Justin talks like he has found a life that is full of meaning. “I love it. We only came here 6 years ago. With nothing. Now we’re like the pulse of the neighborhood. It’s beautiful. Like, we just had an evening to raise money for a boy who had been attacked by dogs. Everybody was here. We raised $1200. We felt good.”
He has a group of sisters come in each morning. “They talk up a storm and argue and laugh. I think we give them a place where they can let go. People also like to watch the little beans on the coffee trees grow.”
It seems Justin is part of a movement to grow coffee right here in San Diego. “Around 35 farms are growing it,” he says, “They mix them with avocado trees. They’re compatible. We just need to wait a few years.”
But why the name “Burly and the Bean?”
“Well, I’m a fairly burly feller from Washington state. I grew up around logging towns. Vanessa, my wife, is just a little thing.”
Justin says he also leads canyon hikes. “That’s the amazing thing about San Diego: Nature comes right to you in the city.”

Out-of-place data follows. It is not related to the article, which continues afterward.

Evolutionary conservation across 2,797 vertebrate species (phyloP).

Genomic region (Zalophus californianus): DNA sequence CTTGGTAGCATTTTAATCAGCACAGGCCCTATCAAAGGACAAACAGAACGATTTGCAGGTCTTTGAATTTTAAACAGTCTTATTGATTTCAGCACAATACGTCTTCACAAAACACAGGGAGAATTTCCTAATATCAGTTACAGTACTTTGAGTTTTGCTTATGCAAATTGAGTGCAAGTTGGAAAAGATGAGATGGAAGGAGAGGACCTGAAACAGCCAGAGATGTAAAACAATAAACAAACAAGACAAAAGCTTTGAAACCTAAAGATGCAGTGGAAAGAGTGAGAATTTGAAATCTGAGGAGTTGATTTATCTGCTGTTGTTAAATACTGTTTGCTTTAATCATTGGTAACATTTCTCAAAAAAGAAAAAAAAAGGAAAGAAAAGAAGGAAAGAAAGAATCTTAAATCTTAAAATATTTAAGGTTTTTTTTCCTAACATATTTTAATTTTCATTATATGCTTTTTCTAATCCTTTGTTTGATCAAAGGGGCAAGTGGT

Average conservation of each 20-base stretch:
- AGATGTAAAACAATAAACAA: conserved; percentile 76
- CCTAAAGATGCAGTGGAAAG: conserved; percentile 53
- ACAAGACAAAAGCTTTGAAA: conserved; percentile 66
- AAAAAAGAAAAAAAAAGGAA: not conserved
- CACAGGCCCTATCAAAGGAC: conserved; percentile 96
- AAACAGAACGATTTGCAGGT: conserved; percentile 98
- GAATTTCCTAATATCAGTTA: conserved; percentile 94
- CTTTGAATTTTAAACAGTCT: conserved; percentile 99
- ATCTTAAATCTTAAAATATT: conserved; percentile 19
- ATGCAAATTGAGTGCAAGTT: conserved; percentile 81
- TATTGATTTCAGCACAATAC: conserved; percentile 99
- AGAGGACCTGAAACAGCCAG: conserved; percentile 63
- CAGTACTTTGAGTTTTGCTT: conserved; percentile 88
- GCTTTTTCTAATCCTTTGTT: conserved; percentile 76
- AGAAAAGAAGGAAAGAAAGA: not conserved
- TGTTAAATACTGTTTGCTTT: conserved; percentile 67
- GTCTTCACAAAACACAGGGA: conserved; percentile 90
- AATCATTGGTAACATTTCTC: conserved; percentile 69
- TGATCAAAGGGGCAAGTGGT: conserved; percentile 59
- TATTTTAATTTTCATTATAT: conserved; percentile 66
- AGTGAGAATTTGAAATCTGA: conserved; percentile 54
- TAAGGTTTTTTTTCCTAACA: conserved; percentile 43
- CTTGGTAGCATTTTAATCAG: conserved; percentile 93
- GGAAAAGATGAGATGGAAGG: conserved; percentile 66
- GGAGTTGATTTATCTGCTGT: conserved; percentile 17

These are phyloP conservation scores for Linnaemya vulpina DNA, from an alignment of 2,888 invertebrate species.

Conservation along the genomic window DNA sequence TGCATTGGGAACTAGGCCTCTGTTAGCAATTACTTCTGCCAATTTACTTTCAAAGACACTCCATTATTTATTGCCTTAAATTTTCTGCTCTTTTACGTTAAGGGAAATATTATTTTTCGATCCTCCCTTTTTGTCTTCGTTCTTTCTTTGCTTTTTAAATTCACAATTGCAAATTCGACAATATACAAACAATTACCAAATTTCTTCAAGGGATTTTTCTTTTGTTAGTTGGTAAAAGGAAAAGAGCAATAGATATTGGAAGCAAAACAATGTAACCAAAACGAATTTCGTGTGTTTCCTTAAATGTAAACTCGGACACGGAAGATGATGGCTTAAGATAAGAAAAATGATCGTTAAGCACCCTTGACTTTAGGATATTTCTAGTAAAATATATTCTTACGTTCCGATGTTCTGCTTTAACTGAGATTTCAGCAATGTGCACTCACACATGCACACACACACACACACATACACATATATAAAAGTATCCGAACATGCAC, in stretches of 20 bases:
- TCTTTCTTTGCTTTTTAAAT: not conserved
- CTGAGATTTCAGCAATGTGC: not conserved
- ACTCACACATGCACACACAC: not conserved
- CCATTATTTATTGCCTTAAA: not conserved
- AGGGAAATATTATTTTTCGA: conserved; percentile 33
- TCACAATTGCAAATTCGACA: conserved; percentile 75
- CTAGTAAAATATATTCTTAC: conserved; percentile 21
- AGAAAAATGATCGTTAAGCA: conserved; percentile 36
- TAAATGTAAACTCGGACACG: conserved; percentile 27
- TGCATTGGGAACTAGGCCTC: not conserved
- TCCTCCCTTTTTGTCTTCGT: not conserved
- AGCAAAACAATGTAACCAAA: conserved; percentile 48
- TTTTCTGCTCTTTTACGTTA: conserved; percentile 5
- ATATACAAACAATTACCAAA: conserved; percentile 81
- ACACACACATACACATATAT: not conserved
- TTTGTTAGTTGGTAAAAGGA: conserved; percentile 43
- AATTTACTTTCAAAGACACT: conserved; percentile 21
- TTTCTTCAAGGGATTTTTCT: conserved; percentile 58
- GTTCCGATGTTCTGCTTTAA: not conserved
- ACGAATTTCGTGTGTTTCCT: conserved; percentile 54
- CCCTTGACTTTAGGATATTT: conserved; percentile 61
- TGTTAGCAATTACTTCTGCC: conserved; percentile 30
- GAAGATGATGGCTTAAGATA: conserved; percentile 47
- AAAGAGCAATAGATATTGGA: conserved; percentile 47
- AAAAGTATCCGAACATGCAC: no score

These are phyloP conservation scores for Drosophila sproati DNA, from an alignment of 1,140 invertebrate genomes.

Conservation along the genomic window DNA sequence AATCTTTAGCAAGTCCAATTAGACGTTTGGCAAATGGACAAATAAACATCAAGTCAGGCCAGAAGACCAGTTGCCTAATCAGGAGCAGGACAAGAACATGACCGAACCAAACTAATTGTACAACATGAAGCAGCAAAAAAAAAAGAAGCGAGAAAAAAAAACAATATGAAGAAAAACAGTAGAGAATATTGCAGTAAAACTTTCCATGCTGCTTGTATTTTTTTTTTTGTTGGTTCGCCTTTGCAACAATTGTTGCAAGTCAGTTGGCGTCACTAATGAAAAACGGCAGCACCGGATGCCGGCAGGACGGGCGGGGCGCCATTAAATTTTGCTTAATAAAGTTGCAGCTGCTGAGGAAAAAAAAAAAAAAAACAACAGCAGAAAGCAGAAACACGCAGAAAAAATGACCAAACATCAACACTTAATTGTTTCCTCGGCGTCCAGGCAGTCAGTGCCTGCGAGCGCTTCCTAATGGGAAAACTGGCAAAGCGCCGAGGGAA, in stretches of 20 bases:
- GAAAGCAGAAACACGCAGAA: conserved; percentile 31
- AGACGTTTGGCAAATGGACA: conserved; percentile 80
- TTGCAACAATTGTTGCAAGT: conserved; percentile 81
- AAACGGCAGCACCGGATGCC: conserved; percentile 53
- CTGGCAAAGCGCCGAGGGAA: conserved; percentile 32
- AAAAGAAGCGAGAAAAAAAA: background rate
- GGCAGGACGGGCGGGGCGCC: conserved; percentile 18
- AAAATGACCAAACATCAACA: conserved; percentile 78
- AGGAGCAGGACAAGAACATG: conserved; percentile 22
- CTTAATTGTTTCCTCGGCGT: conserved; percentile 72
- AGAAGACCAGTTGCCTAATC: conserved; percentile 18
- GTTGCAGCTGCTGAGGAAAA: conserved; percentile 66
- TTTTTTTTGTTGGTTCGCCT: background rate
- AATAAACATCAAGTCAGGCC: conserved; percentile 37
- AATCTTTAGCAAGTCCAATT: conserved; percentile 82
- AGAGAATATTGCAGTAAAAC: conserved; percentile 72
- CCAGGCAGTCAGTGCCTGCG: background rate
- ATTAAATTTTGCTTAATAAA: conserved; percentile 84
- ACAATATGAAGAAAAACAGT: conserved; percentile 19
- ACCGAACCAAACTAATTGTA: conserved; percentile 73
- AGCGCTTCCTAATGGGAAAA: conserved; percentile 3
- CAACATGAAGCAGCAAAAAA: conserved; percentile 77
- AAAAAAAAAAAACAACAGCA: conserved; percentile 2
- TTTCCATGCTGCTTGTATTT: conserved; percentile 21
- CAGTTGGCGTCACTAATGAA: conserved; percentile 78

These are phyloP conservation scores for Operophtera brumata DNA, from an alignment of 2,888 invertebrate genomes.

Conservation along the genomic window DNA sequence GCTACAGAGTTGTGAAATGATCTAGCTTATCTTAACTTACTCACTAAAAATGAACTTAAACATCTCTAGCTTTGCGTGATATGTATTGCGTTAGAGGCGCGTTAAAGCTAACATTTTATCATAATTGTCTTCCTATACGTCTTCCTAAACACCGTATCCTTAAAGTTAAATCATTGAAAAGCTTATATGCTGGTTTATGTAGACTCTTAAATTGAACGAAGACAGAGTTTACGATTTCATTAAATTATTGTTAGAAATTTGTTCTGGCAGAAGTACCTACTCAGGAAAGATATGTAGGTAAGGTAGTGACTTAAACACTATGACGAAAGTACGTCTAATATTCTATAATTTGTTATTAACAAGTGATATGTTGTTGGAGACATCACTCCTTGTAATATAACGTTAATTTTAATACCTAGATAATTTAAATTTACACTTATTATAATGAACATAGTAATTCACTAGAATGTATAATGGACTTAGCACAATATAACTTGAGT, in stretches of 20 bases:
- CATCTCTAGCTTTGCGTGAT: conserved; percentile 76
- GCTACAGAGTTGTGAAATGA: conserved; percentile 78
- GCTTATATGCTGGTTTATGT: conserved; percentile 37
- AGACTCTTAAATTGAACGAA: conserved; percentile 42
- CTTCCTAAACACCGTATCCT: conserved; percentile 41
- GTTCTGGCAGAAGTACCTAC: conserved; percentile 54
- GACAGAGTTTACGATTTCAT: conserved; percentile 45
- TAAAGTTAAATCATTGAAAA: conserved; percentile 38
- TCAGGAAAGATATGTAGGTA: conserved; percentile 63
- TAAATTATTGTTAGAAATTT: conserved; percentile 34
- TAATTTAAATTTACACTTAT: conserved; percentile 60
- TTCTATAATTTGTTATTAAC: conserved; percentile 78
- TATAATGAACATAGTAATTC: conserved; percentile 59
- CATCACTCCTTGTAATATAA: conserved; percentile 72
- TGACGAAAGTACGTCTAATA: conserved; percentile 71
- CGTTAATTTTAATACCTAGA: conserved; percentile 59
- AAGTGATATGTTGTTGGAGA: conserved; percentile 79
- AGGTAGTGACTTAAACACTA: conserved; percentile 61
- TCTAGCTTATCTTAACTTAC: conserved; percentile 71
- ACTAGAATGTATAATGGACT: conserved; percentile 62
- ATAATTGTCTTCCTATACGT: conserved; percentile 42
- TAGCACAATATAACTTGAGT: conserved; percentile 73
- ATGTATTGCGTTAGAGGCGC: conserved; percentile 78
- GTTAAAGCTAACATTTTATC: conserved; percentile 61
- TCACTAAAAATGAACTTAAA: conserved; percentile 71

Where does he get all his energy? Maybe from Daniel Boone. “Boone is my last name. We’ve done the DNA thing. Turns out we are related. Remember? He opened up the West. Call this my Cumberland Gap.”
- The Place: Burly and the Bean Coffee Cabin, 3014 Columbine Street at Poplar Street, Azalea Gardens, City Heights, 619-548-5889
- Hours: 6:00am - 3:00pm, Tuesday-Friday; 7am - 2pm, Saturday, Sunday; closed Mondays
- Prices: Breads you can eat with your coffee, including banana, mango, pineapple flavors, $4.75; bagels, $4; ham and cheese croissant, $5; pizzas (Fridays only) include Everything breakfast “bagel” pizza, with cream cheese, chives, $10; with eggs, $13; with salmon, $16; Margherita pizza (basil, sauce, cheese), $10; breakfast pizza (bacon, scrambled eggs, cheese), $15; zucca pizza (honeynut squash purée, salami, cheese), $15
- Buses: 13, 965
- Nearest Bus Stops: Fairmount Avenue and Redwood Street (13); Columbine Street and Poplar Street (965)